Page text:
Like Q Theory, Aperture Theory offers discretized representations of (certain) contour segments. Steriade posits three types of aperture nodes for consonants: A0 for maximum constriction, as is found in a stop; Afric for the degree of constriction in a fricative; and Amax for minimal constriction, as in an approximant. Fricatives and sonorants are each represented with a single Aperture node, but released stop consonants are represented with two, which can differ in type and in features. An example of an affricate is given in (17), contrasting with a simple fricative.
Aperture Theory cf. Q Theory
[ts] A0 Afric Q(t1 t2 s3)
[s] Afric Q(s1 s2 s3)
The key insight behind Aperture Theory is clearly present in Q Theory. However, three salient dimensions distinguish the two approaches. First, in Aperture Theory only stop consonants are subdivided; thus, Aperture Theory does not extend to the representation of tone contours or diphthongs. Second, Aperture Theory subdivides (released stop) consonants into only two parts, versus the maximally three-part subdivisions all segments have in Q Theory. Third, the notion of “segment,” even if ultimately emergent, is explicit in Q Theory (Q, as a string of q’s), while in Aperture Theory, segments are not represented directly. They are sequences of aperture positions, but not constituents. As we argue below, reference to the segment as a whole (Q) is crucial for capturing contour behavior.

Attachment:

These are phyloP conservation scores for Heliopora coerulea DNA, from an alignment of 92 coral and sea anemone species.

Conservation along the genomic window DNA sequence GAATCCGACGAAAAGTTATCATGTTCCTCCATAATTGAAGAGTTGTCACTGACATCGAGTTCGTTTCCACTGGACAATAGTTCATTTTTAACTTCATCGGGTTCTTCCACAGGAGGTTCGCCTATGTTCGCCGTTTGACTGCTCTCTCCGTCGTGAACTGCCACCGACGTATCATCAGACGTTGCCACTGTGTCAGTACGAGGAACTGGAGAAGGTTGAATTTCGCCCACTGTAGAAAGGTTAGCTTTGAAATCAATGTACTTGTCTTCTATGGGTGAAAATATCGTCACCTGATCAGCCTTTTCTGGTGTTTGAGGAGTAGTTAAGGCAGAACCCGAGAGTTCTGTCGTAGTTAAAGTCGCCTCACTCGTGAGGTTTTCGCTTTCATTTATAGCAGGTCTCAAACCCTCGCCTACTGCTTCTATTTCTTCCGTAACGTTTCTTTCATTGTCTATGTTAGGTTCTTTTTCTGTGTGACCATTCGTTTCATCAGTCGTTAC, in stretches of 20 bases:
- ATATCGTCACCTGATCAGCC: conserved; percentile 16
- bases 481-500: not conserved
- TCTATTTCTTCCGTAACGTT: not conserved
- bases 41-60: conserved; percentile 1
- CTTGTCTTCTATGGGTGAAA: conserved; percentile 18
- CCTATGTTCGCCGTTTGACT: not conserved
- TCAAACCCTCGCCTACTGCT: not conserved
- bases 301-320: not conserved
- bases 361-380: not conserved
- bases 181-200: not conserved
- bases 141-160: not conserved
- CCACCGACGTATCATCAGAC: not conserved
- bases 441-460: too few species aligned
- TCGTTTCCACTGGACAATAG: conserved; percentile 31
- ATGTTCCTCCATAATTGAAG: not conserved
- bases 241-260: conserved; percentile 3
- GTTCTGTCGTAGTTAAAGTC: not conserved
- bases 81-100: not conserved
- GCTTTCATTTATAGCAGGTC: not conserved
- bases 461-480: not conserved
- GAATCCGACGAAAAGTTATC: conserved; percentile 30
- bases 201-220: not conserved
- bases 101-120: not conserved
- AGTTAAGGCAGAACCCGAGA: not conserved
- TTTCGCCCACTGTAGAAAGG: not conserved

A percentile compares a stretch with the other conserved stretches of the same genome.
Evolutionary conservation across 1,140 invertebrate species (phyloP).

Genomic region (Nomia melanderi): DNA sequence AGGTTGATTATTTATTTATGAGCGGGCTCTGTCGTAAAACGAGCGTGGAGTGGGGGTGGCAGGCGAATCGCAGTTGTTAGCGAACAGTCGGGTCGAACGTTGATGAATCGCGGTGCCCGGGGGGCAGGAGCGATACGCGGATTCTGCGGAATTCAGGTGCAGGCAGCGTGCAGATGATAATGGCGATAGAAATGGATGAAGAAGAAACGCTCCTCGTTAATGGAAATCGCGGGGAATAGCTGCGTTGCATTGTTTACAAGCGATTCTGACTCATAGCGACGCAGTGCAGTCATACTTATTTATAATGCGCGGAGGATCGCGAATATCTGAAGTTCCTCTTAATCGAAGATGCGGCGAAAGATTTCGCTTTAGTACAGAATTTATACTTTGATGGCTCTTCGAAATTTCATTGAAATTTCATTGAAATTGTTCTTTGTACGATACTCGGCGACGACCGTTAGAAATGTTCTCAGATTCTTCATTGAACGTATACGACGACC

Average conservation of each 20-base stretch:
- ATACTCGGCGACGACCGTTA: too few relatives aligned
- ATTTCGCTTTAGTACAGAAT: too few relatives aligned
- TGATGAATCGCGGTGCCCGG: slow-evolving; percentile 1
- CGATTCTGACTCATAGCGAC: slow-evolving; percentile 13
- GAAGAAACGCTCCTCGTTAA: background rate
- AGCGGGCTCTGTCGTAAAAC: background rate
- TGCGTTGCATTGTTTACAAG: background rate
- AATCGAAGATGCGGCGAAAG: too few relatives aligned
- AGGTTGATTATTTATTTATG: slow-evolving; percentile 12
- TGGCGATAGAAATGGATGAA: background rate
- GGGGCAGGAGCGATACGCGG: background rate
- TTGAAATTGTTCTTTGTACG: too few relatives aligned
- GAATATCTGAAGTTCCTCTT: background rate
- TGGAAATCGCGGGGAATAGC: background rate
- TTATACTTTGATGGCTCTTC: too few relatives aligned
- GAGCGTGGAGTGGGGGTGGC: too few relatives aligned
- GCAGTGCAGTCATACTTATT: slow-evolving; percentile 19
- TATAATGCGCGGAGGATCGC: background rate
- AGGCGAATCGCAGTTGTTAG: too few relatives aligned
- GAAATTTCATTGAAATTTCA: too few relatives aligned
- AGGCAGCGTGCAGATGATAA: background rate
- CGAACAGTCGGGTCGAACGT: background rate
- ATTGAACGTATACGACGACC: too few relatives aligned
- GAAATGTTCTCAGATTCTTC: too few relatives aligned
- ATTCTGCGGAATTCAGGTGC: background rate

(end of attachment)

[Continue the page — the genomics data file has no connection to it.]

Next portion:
Q Theory also shares certain insights with AP. Both permit sequenced, contradictory feature values within a single segment. Both permit the grammar to reference a feature specification independent of others on the same timing unit: as we develop in section 3.3, this is done in ABC+Q via feature-specific surface correspondence constraints.
Unlike AP, however, Q Theory treats features as attributes of minimal temporal q units, not of the larger units (Qs, syllables, words) that a given string of subsegments comprises. Q Theory clearly distinguishes between the feature-bearing unit (q) and the grammatical domain of constraints referring to a given feature. These two notions have sometimes been conflated in the AP literature, particularly in the case of tone, giving rise to extensive controversy over what the tone-bearing unit is (see, e.g., Yip 2002:73ff. for an overview, and section 4.1). If all of the q subsegments of a single Q segment agree in tone (e.g., (H1 H2 H3)), then as shorthand, it can be stated that the Q has H tone. If all the (tone-bearing) Qs in a syllable are H, then it can be stated, as shorthand, that the syllable is H. Unlike in AP, Q Theory does not entertain the formal distinction among tones that “link” to vowels, those that link to moras, and those that link to syllables. In Q Theory, q is the tone-bearing unit.